When thinking about the future of financial crime compliance, compliance officers should consider five main areas in order to assess and prioritize investments to pave the foundations for their future financial crimes programs.
In these challenging times with continuous regulatory pressure, financial institutions need to be agile. To maintain competitive a competitive advantage, institutions need to pursue strategic compliance investments. The following five key areas can help to position the programs to compete in the future:
1. A culture of compliance:
Globally, regulators are identifying poor culture as the root cause of many types of misconduct. To be prepared, compliance leadership should be able to:
Regulators are increasingly expecting a consistent approach to financial crime compliance across organizations. Organizations can begin by creating better coordination and communication mechanisms between their various compliance units. Moreover, organizations should breach down business unit barriers by fully integrating teams, systems and processes under one financial crimes umbrella. And, they can establish enterprise wide monitoring and testing protocols to manage financial crime risks centrally.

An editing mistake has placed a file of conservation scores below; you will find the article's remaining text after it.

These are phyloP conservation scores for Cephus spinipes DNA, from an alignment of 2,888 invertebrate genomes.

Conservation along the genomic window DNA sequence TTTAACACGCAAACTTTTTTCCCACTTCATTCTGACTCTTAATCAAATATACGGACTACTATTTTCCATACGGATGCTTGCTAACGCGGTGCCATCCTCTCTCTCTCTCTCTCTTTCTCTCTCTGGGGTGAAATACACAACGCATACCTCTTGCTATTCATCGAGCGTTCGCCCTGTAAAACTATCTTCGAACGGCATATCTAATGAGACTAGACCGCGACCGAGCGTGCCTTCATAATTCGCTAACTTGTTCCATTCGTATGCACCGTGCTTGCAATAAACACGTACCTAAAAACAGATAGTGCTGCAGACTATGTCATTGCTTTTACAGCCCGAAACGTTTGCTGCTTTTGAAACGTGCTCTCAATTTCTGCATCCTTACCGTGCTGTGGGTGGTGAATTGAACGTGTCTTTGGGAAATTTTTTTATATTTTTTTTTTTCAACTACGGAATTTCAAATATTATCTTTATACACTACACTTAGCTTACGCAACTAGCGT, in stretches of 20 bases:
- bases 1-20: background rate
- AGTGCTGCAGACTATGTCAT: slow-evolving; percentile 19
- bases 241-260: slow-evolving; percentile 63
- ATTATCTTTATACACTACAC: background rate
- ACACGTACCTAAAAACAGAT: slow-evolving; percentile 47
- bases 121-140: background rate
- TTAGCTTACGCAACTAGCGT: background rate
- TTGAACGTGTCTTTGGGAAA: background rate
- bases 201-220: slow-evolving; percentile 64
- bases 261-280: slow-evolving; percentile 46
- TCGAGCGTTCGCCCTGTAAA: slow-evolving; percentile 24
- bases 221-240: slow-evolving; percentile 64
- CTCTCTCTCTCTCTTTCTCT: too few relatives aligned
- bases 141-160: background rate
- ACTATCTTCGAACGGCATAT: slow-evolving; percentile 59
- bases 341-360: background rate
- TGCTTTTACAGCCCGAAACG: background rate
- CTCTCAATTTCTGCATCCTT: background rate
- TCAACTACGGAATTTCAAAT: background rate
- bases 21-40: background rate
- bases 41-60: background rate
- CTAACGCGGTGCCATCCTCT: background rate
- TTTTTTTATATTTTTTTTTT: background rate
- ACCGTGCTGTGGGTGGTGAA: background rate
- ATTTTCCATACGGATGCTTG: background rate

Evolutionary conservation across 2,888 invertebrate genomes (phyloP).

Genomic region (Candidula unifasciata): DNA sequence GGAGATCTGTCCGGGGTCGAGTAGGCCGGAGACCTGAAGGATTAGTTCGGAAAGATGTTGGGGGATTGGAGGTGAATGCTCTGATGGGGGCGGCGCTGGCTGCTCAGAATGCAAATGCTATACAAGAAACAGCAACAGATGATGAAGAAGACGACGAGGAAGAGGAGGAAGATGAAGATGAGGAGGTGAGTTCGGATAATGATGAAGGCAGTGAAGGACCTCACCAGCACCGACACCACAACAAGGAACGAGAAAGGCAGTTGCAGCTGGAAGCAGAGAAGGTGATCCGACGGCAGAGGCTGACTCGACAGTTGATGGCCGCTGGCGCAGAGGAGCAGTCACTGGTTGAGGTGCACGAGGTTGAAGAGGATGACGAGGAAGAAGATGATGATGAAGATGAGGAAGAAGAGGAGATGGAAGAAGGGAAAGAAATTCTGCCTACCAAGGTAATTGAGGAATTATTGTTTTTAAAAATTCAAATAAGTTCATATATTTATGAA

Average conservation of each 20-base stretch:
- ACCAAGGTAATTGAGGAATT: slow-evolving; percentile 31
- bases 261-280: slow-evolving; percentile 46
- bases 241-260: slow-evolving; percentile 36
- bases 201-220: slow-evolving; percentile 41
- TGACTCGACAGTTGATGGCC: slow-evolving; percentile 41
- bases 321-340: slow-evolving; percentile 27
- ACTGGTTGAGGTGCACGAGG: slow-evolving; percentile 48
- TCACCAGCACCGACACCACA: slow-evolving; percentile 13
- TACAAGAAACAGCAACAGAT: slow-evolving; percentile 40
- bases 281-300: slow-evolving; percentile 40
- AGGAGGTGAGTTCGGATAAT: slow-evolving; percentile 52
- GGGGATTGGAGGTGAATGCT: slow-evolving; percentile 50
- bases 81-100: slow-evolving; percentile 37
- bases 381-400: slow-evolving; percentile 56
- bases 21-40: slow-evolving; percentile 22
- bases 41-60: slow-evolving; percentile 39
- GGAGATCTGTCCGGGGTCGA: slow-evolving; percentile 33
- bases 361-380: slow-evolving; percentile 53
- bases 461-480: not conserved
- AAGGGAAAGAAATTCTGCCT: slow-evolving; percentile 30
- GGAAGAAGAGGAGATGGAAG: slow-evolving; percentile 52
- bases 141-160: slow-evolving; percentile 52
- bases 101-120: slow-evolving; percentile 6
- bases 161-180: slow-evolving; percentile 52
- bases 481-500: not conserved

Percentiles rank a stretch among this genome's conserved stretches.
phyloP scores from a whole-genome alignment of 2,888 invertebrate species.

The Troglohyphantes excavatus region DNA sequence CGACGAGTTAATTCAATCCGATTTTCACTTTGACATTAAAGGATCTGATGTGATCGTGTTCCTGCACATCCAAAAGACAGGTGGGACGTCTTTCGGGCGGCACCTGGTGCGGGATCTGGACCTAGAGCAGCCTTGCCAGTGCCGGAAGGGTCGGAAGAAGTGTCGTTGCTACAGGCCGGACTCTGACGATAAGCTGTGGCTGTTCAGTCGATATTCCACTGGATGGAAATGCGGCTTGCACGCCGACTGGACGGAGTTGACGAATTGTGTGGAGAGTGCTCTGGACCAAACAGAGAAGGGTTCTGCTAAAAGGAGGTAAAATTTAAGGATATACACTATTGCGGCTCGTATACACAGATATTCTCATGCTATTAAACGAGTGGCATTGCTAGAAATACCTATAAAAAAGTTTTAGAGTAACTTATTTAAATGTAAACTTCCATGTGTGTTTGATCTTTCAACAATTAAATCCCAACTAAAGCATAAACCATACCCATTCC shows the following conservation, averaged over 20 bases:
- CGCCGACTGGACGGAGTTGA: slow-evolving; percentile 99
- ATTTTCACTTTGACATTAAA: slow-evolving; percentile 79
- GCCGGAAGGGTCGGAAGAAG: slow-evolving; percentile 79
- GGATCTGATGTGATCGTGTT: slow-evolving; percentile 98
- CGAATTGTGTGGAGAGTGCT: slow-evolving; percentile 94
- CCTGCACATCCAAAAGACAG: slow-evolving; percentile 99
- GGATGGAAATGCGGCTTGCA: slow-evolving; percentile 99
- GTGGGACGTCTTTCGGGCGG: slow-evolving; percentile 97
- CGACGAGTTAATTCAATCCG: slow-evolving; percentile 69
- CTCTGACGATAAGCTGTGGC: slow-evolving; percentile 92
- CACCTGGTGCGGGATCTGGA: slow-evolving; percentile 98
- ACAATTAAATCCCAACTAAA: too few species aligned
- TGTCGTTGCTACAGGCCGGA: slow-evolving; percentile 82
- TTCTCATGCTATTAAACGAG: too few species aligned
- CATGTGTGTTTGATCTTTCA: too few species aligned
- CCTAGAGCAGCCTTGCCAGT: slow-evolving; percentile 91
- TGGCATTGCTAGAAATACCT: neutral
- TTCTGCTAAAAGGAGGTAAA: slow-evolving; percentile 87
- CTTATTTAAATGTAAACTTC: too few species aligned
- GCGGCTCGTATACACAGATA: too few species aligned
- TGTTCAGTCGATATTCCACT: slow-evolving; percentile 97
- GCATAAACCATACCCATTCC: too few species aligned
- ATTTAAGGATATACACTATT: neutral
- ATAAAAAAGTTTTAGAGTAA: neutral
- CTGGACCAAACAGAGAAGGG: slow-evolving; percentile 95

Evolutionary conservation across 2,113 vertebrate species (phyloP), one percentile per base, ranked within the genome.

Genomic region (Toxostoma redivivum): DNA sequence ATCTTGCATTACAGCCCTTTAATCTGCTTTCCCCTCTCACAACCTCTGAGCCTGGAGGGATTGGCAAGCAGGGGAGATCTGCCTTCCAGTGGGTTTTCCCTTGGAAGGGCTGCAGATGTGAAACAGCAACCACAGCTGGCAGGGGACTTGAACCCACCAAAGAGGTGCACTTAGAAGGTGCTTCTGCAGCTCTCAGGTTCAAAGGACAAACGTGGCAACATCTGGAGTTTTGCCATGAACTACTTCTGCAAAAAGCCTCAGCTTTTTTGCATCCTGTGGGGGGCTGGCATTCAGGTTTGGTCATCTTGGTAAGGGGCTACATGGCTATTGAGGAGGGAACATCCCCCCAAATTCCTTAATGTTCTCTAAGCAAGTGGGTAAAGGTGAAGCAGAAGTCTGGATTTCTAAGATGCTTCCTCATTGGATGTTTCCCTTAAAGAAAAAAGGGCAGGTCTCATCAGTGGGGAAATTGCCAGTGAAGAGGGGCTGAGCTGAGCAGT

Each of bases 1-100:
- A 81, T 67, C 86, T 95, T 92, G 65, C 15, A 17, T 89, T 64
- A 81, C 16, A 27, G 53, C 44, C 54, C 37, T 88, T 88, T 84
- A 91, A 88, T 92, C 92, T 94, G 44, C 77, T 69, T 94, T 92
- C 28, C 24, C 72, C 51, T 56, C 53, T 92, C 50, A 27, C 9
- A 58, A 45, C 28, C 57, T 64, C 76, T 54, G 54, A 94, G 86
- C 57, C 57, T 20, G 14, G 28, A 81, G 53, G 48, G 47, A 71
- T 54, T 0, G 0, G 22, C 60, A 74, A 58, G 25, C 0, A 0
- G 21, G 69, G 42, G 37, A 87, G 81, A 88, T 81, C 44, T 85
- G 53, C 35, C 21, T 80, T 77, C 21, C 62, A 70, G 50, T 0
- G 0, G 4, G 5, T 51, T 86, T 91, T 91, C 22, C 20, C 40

3. Data and technology infrastructure:
Financial institutions must understand how technology is used across departments and business lines and integrate it where possible. Regulatory obligations require institutions to:
4. Regulatory change management:
Thinking about change management allows an institution to systematically and consistently manage current regulatory risks and anticipate the future by:
5. Staffing model and digital labor:
Over the past years, institutions have struggled with high attrition rates, particularly within their AML compliance departments. This has resulted in a loss of institutional knowledge. Automated processes and incorporation of digital labor would greatly help AML and future financial crime compliance departments with this human resources issue.
Compliance officers will benefit from prioritizing work streams and evaluating how investments in these areas above will impact their organizations AML and financial crime compliance approach, and benefit the institution overall.